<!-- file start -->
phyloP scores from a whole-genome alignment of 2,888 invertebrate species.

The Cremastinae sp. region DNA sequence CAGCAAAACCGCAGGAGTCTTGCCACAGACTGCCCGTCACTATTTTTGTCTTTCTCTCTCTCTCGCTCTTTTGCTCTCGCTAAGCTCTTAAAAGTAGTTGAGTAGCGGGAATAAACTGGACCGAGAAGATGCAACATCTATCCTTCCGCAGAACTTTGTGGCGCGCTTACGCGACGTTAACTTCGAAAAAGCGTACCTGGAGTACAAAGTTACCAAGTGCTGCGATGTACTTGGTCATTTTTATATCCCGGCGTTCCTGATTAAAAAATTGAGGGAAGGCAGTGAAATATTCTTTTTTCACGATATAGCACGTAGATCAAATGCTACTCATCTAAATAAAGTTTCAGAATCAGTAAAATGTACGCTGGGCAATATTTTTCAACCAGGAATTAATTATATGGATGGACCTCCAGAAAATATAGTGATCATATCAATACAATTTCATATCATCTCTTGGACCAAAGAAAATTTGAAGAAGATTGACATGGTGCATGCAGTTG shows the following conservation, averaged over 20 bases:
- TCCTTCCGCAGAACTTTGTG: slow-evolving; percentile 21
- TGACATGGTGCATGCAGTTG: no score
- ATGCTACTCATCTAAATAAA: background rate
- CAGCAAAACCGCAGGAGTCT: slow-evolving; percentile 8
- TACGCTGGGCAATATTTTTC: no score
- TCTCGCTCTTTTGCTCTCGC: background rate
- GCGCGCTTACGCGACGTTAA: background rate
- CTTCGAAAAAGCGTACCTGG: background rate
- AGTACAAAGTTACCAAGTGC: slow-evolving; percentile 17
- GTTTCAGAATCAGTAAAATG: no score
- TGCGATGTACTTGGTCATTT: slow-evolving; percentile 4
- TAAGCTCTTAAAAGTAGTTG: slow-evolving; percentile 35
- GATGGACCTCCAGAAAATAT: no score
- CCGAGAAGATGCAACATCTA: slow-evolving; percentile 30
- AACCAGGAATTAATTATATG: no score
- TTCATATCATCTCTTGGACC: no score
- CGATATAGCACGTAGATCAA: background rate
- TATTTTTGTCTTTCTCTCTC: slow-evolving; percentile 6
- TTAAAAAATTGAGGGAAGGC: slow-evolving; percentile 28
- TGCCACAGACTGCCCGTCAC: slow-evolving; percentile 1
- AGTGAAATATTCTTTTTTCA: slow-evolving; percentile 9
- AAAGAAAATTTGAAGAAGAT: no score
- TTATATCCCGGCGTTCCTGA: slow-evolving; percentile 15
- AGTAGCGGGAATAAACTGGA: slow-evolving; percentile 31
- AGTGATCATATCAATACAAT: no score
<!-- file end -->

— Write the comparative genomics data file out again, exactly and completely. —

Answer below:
phyloP scores from a whole-genome alignment of 2,888 invertebrate species.

The Cremastinae sp. region DNA sequence CAGCAAAACCGCAGGAGTCTTGCCACAGACTGCCCGTCACTATTTTTGTCTTTCTCTCTCTCTCGCTCTTTTGCTCTCGCTAAGCTCTTAAAAGTAGTTGAGTAGCGGGAATAAACTGGACCGAGAAGATGCAACATCTATCCTTCCGCAGAACTTTGTGGCGCGCTTACGCGACGTTAACTTCGAAAAAGCGTACCTGGAGTACAAAGTTACCAAGTGCTGCGATGTACTTGGTCATTTTTATATCCCGGCGTTCCTGATTAAAAAATTGAGGGAAGGCAGTGAAATATTCTTTTTTCACGATATAGCACGTAGATCAAATGCTACTCATCTAAATAAAGTTTCAGAATCAGTAAAATGTACGCTGGGCAATATTTTTCAACCAGGAATTAATTATATGGATGGACCTCCAGAAAATATAGTGATCATATCAATACAATTTCATATCATCTCTTGGACCAAAGAAAATTTGAAGAAGATTGACATGGTGCATGCAGTTG shows the following conservation, averaged over 20 bases:
- TCCTTCCGCAGAACTTTGTG: slow-evolving; percentile 21
- TGACATGGTGCATGCAGTTG: no score
- ATGCTACTCATCTAAATAAA: background rate
- CAGCAAAACCGCAGGAGTCT: slow-evolving; percentile 8
- TACGCTGGGCAATATTTTTC: no score
- TCTCGCTCTTTTGCTCTCGC: background rate
- GCGCGCTTACGCGACGTTAA: background rate
- CTTCGAAAAAGCGTACCTGG: background rate
- AGTACAAAGTTACCAAGTGC: slow-evolving; percentile 17
- GTTTCAGAATCAGTAAAATG: no score
- TGCGATGTACTTGGTCATTT: slow-evolving; percentile 4
- TAAGCTCTTAAAAGTAGTTG: slow-evolving; percentile 35
- GATGGACCTCCAGAAAATAT: no score
- CCGAGAAGATGCAACATCTA: slow-evolving; percentile 30
- AACCAGGAATTAATTATATG: no score
- TTCATATCATCTCTTGGACC: no score
- CGATATAGCACGTAGATCAA: background rate
- TATTTTTGTCTTTCTCTCTC: slow-evolving; percentile 6
- TTAAAAAATTGAGGGAAGGC: slow-evolving; percentile 28
- TGCCACAGACTGCCCGTCAC: slow-evolving; percentile 1
- AGTGAAATATTCTTTTTTCA: slow-evolving; percentile 9
- AAAGAAAATTTGAAGAAGAT: no score
- TTATATCCCGGCGTTCCTGA: slow-evolving; percentile 15
- AGTAGCGGGAATAAACTGGA: slow-evolving; percentile 31
- AGTGATCATATCAATACAAT: no score